What we can learn from Apollo 13 about conformal coating

There is a fascinating scene in the iconic movie Apollo 13 when the astronauts are repowering the electronics of their capsule after a few days of freezing temperatures when all the electronics have developed a nice coat of frost. There is a tense moment as the control panels warm up with water dripping off them before the spacecraft successfully comes back to life. Without knowing the details of Apollo 13’s electronics, it is safe to say they probably had some form of conformal coating, allowing them to operate in such moist conditions.

Photo Credit: NASA (via Wikimedia Commons) - This photo from training for the Apollo 16 mission shows some of the electronics. Pictured is Ken Mattingly (right foreground), during extravehicular activity training at NASA's Manned Spacecraft Center. Mattingly was scheduled to fly on Apollo 13 but was replaced by Jack Swigert (see below) after he was potentially exposed to German Measles.


Fast forward to 2022 as the Internet of Things technology mega-trend continues, we are seeing PCB assemblies being deployed in an exponentially increasing variety of locations, often exposing them to harsh environments, such as those encountered in automotive, consumer electronics and medical applications. Conformal coating is a popular option for improving the performance of PCBAs and prolonging their life span in such conditions.


Conformal coatings protect PCBAs from a variety of environmental hazards such as moisture, dirt, fungi, salt, acids, most solvents, vibration and even extreme temperatures. The coatings form a thin film, typically around 50 µm thick, “conforming” easily to the irregular contours of the substrate. Considering the thinness of the film conformal coatings are very effective in providing a cost-effective alternative to potting the PCB in resin, without any significant additions to the weight or thickness of the device.


There are several types of resin to choose from including acrylic, silicone, epoxy, urethane and parylene. Acrylic is the most popular as it's easy to apply, does not shrink and is most affordable. It is easily removed with solvents to facilitate rework but that makes them unsuitable for environments where they may encounter unwanted solvents. For chemically harsh environments, polyurethane coatings provide better protection. Epoxy coatings are ridged and generally used in physically harsher applications. Silicone has better insulating properties so better for exposure to high temperatures above 150°C.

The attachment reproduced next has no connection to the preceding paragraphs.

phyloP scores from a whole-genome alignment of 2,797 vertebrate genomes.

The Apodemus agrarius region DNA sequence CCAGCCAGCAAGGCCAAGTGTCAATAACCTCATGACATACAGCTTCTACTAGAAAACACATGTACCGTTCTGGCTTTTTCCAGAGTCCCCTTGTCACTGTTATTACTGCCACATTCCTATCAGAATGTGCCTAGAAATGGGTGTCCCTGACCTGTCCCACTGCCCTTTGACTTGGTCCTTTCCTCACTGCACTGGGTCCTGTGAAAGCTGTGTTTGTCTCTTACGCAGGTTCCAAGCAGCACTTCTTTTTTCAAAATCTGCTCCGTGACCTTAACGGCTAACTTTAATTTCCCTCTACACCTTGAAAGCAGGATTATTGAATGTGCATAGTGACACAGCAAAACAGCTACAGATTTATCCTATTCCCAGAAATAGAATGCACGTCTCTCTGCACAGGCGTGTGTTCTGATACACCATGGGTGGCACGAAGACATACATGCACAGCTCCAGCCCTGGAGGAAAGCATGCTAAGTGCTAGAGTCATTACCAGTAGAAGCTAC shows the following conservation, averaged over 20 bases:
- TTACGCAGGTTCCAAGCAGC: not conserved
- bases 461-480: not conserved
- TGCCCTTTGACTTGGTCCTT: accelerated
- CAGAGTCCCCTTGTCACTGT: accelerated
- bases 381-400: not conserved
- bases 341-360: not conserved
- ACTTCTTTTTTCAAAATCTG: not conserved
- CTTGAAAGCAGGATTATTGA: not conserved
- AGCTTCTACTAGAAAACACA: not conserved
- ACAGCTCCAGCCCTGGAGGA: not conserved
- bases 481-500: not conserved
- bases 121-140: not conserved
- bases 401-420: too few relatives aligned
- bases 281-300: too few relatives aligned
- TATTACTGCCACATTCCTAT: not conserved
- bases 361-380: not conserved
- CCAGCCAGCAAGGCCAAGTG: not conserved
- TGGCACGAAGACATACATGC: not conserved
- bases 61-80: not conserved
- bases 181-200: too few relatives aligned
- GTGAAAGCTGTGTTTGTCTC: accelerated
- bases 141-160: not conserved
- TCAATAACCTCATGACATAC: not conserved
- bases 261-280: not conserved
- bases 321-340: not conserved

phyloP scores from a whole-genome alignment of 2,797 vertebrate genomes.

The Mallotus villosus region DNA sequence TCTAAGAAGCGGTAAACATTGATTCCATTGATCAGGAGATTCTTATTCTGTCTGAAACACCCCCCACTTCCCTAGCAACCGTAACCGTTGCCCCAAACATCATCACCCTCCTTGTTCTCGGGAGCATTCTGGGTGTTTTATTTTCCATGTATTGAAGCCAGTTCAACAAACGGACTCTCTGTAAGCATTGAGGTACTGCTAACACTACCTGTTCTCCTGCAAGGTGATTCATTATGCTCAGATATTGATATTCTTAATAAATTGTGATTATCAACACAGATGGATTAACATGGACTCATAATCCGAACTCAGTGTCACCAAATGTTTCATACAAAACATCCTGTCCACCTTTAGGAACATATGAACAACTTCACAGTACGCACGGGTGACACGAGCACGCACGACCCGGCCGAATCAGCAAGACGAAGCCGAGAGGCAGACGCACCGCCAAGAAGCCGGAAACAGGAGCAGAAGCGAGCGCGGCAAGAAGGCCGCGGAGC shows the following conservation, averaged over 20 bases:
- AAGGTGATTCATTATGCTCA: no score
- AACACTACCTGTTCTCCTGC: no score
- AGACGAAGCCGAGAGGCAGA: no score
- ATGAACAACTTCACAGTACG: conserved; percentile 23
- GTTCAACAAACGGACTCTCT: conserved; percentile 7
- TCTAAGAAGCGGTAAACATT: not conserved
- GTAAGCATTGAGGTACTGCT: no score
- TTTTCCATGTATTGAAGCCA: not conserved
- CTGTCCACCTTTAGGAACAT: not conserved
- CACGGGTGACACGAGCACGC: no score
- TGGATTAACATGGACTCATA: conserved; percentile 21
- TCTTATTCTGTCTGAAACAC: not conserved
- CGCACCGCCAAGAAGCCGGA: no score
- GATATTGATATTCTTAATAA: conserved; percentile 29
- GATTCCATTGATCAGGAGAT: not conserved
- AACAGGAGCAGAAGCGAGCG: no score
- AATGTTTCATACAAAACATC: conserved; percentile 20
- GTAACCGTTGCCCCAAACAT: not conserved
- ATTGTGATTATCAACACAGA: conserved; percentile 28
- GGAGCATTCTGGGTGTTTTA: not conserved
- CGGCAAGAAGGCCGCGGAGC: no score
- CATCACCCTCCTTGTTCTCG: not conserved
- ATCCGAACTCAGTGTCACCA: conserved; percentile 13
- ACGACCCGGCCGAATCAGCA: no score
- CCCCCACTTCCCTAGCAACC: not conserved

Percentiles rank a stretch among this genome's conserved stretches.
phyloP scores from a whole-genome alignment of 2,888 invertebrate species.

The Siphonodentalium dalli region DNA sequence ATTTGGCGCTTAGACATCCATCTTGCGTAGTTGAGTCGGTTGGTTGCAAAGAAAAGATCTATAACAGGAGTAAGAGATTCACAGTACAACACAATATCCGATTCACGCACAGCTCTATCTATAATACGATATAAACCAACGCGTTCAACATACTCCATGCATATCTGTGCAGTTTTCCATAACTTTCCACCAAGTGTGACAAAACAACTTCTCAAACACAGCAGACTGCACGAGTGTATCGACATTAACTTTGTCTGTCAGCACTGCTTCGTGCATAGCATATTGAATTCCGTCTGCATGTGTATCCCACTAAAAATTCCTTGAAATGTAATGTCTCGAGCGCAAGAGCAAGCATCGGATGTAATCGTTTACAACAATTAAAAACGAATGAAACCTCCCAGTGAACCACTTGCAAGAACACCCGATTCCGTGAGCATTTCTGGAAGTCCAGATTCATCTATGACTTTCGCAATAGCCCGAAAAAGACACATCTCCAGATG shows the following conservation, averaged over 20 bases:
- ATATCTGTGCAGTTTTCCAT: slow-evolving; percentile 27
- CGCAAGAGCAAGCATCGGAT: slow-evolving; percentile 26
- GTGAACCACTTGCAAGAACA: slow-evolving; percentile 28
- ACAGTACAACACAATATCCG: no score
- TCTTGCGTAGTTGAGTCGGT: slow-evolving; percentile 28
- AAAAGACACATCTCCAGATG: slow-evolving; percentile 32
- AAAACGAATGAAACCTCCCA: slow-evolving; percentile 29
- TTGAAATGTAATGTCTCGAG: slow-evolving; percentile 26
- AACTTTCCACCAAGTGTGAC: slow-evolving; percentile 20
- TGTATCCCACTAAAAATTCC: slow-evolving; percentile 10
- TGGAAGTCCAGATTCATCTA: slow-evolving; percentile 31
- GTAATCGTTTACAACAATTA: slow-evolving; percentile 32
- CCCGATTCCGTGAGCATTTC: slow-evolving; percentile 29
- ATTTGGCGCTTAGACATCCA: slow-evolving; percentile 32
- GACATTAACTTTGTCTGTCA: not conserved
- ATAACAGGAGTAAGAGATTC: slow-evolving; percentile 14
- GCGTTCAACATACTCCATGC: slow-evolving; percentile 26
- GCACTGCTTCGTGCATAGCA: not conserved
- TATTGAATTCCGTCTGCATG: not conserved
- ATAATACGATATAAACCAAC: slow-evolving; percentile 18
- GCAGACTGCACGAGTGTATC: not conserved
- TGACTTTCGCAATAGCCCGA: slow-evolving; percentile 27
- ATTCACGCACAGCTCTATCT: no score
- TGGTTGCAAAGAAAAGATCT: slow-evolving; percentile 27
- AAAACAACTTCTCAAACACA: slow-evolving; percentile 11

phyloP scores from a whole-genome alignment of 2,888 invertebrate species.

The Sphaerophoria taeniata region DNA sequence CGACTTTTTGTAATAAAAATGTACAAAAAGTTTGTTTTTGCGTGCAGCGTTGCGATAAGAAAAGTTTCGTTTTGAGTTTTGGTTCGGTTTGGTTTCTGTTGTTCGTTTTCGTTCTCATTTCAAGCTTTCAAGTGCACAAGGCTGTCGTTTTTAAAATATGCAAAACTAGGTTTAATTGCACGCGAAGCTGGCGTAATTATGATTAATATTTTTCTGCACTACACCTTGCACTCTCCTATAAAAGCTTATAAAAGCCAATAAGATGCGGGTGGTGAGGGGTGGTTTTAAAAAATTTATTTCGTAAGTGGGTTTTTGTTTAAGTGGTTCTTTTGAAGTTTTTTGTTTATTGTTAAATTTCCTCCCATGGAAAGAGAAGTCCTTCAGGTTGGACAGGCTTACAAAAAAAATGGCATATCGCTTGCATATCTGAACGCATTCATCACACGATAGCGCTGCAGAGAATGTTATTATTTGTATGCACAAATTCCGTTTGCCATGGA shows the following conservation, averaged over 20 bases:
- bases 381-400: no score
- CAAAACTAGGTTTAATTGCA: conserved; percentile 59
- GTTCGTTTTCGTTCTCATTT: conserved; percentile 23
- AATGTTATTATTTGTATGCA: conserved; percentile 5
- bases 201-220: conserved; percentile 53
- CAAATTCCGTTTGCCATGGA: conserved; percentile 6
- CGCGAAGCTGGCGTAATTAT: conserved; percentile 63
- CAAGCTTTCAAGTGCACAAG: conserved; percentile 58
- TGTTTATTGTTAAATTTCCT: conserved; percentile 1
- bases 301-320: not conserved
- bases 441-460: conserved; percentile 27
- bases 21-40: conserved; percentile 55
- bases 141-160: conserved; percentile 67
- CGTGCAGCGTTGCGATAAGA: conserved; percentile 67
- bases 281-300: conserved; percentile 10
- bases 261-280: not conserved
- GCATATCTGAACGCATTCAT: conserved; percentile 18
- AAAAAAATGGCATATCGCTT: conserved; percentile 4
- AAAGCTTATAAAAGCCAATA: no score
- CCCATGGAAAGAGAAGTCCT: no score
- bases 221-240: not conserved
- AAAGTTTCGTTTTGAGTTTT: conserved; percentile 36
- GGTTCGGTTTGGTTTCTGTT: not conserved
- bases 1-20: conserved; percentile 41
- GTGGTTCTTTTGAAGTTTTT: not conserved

Jack Swigert (right) prepares to enter spacecraft for altitude chamber test for the Apollo 13 mission - September 1969. Source NASA (https://www.hq.nasa.gov/alsj/a13/images13.html)

There are several different methods for applying the conformal coating. The most rudimentary approach is an application with a brush, but for most low volumes the easiest method is spraying, typically in a booth to evacuate the fumes. The spray is applied from two directions on both sides of the board to ensure an even coating.


Dipping can be used when increasing volumes justify the wastage of compound from the dipping vessel at the end of the run. Dipping ensures complete coverage as PCBAs are withdrawn from the dip at an even rate, ensuring smooth coverage. With large boards, unsightly streaks can appear during the drying process, so dipping is most typically used for small boards.


For higher volumes, there are a variety of automated options. Generally, these are dedicated to a particular customer and so can be customised to requirements during production contract negotiations.


The launch of Apollo 13: Source NASA (https://www.hq.nasa.gov/alsj/a13/images13.html)

In all of these methods, it is important to clean the board thoroughly ensure contaminants are not trapped under the coating, potentially defeating the purpose of applying it in the first place.


A key question is when to use conformal coating versus potting or no coating at all?

Potting is generally the preferred option when the operating environment may include the likelihood of impact and abrasions, high levels of vibration, extreme heat, water, electrical arcs or situations where security of the device is a concern. With the right potting compound, potting can also help heat dissipation.


Most product developers choose not to use conformal coating at all. This is a reflection of the many benign environments PCBAs are deployed in and the easy availability of IPxx rated enclosures that do a good job of protecting boards. However, if your board is being applied in any application where there is a likelihood of corrosion or exposed to any of the extremes listed above, conformal coating is a good option.


The astronauts of Apollo 13 probably owed their lives to someone who paid attention to conformal coating and today we need to take the same attitude to any product in harsh environments. For those who want to see a triumph of engineering ingenuity, watch the Apollo 13 movie and look out for that power-up scene.